This opinion piece from The Wall Street Journal sums up the positive direction land use policymaking appears to be headed:
“Federal land grabs have hampered resource development, and Mr. Trump could advance his pro-growth agenda by unlocking millions of acres.”
The Arizona Chamber Foundation has produced two papers on this topic that are worth revisiting as the administration sets about a review of how previous administrations have used – or abused – their powers under the 1906 Antiquities Act.
First, check out this January 2016 paper, The Proposed Grand Canyon Watershed National Monument: A Monumental Mistake?
Produced along with our friends at the Prosper Foundation, our analysis centers on President Obama’s proposed designation of 1.7 million acres of northern Arizona as the Grand Canyon Watershed National Monument.
The paper looked at the president’s reliance on the over-100-year-old Antiquities Act to make what would amount to a Grand Canyon land grab. Most of Arizona north of the Grand Canyon and a significant area between the entrance to Grand Canyon National Park and Flagstaff stood to be affected.
Thankfully, Arizona dodged a bullet when the administration’s term ended without making the designation. We’re pleased that our research helped inform the vocal opposition that the proposal received from our congressional delegation and from stakeholders throughout Arizona.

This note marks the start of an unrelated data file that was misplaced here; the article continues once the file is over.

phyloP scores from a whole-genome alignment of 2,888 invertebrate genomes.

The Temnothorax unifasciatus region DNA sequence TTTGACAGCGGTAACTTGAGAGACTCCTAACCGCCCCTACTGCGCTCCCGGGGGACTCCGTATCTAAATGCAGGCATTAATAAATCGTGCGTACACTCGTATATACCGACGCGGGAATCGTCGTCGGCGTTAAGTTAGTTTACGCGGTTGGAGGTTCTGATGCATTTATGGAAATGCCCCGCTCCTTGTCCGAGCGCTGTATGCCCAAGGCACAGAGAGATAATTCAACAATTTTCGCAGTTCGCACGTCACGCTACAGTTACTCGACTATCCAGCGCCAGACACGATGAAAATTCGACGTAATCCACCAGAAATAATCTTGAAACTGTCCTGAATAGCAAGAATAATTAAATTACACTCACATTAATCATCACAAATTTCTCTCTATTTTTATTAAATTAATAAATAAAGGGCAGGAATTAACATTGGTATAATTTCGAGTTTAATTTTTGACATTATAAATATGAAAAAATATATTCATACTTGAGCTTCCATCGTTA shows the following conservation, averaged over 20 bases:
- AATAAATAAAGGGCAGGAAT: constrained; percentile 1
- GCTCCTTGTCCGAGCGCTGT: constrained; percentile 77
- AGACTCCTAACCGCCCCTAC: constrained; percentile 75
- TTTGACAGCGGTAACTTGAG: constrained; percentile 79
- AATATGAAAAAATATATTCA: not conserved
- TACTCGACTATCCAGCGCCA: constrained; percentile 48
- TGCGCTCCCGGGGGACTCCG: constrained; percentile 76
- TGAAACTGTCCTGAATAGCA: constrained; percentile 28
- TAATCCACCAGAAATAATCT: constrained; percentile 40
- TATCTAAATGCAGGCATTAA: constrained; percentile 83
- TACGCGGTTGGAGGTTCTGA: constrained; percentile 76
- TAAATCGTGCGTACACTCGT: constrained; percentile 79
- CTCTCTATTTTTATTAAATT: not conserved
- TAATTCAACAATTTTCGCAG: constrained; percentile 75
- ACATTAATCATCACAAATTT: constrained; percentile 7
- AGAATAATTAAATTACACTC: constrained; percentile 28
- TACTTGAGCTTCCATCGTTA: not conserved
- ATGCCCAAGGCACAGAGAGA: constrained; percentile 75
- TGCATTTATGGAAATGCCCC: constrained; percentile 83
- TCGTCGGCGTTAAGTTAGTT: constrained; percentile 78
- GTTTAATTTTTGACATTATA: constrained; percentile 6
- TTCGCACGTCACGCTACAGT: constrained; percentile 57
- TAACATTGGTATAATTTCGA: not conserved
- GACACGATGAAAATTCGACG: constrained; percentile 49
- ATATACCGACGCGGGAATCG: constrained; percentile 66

Our Foundation and Prosper Foundation also produced this paper last December, The Arizona Wilderness Act of 1984: The Gold Standard of Stakeholder Consensus, which looked at how land management ought to be done.
The assessment is that the historic 1984 Arizona Wilderness Act, which designated over 1.1 million acres of wilderness near the Grand Canyon and, at the same time, released 540,000 acres of federal land for multiple use, including mining and grazing, in adjacent non-wilderness areas, is the example policymakers at all levels should look to when contemplating land use regulations.
The agreement that was struck over 30 years ago was bipartisan and included the buy-in of a broad coalition of stakeholders, from ranchers to environmentalists. Such consensus building might seem the byproduct of a time long since passed, but today’s leaders could accomplish much by aspiring to the same level of earnestness that was on display during those now historic negotiations.
A fresh review of national monument designations is well worth the effort. We’d expect that Congress and the administration will learn that land policy is best crafted by those closest to the land in question, not by the federal bureaucracy.